A new law has been introduced in Tajikistan which asked people to ‘strictly stick to traditional national clothing’. This move was widely seen as restricting Muslim women from wearing traditional Islamic clothing, which includes wearing a scarf tied across the face or a hijab to cover the head.
Tajikistan’s culture minister Shamsiddin Orumbekzoda said in a radio address to the nation that Muslim clothing was ‘really dangerous’, despite the country having a Muslim majority.
Not only in Tajikistan but many other countries of Europe and Central Asia, many rumors and superstitions are associated with Muslim attire. People generally associate the Muslim community with terrorism, and many believe that Muslim women roam around hiding weapons under their burqa.
Although the legislation did not specifically mention the hijab, but authorities had previously referred to it as ‘alien culture’.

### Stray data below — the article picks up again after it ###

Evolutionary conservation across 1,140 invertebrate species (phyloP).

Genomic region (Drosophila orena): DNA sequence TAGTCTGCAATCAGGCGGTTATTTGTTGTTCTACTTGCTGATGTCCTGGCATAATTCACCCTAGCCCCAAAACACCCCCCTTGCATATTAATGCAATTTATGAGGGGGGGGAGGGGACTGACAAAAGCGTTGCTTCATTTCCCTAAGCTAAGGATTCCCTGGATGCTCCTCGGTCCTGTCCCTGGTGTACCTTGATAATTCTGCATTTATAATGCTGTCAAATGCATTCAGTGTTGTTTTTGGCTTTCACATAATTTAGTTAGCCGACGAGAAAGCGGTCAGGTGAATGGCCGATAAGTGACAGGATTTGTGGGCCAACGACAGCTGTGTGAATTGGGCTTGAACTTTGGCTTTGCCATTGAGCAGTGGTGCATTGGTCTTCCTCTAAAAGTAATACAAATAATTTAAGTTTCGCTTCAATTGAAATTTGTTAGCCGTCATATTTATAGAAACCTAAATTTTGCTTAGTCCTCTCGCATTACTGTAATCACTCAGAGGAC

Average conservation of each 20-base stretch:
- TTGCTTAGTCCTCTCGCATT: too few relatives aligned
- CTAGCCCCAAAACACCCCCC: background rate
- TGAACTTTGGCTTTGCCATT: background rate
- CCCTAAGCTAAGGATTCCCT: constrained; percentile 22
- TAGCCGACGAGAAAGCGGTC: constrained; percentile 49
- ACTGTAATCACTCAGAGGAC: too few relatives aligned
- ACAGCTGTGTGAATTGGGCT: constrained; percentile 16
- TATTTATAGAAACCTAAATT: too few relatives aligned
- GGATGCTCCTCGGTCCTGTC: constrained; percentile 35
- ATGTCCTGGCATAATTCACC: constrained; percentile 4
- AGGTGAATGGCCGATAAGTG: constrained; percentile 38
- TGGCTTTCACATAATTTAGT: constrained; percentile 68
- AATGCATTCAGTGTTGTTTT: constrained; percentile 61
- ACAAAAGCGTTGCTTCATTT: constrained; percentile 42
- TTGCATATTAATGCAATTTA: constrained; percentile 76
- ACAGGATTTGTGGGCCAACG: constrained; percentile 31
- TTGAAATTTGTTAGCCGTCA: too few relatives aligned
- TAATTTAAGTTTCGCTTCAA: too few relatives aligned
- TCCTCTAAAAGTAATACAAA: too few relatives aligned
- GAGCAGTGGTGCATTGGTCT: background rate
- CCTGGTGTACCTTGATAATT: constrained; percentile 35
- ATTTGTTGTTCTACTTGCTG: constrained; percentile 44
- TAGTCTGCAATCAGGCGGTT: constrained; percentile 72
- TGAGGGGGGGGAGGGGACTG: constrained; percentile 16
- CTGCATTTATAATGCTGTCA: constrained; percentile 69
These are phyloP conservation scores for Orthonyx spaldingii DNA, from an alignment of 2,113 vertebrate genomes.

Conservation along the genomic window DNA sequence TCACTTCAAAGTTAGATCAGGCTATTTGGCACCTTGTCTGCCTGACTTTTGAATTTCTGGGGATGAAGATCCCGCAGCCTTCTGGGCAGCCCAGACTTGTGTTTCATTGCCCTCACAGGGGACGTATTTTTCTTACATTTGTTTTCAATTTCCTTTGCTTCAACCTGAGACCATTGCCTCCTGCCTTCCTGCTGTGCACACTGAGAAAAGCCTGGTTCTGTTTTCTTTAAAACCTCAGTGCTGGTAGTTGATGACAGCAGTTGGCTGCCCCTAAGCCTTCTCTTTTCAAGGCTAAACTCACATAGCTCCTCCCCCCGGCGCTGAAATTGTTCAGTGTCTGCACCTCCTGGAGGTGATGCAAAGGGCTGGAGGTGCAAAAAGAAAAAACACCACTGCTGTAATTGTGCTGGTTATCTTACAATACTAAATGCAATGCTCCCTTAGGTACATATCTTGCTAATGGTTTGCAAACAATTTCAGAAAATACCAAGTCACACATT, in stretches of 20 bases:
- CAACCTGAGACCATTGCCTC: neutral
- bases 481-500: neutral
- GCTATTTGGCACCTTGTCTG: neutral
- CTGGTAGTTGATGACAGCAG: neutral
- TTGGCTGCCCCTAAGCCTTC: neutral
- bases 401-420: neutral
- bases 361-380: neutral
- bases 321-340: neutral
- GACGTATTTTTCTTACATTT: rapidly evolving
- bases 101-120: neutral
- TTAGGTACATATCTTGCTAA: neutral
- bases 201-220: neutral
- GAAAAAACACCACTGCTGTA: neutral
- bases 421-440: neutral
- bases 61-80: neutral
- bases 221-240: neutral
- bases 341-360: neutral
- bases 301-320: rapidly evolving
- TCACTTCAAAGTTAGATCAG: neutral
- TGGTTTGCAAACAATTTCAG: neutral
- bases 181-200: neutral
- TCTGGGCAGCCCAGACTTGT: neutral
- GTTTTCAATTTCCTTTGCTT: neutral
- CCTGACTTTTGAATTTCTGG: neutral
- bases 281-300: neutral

Earlier, women wearing hijabs were not allowed to enter government offices. Previously, the officials had urged thousands of women wearing hijabs in the capital Dushanbe to wear scarves in the Tajik style, as they could be fined for wearing scarves in an ‘alien fashion’.
Though the new law did not legalize a penalty for the same, people were of the opinion that fines could be imposed at a later stage.
This new law has brought many into consideration, as people have started forming groups in the favor of or against the new law.
The Muslim majority is not able to accept the way the legislation requires them to wear their traditional head clothes. Also, the traditional Tajik style requires women to wear their scarves in a manner exposing the neck under their chin, to which many a women protested.
The choice of dressing is one’s basic fundamental right which could not be taken away by any law or legislation. Every individual has the right to decide ‘what’ and ‘how’ to wear. Everyone could dress up according to their own culture and beliefs, and wear what they find comfortable.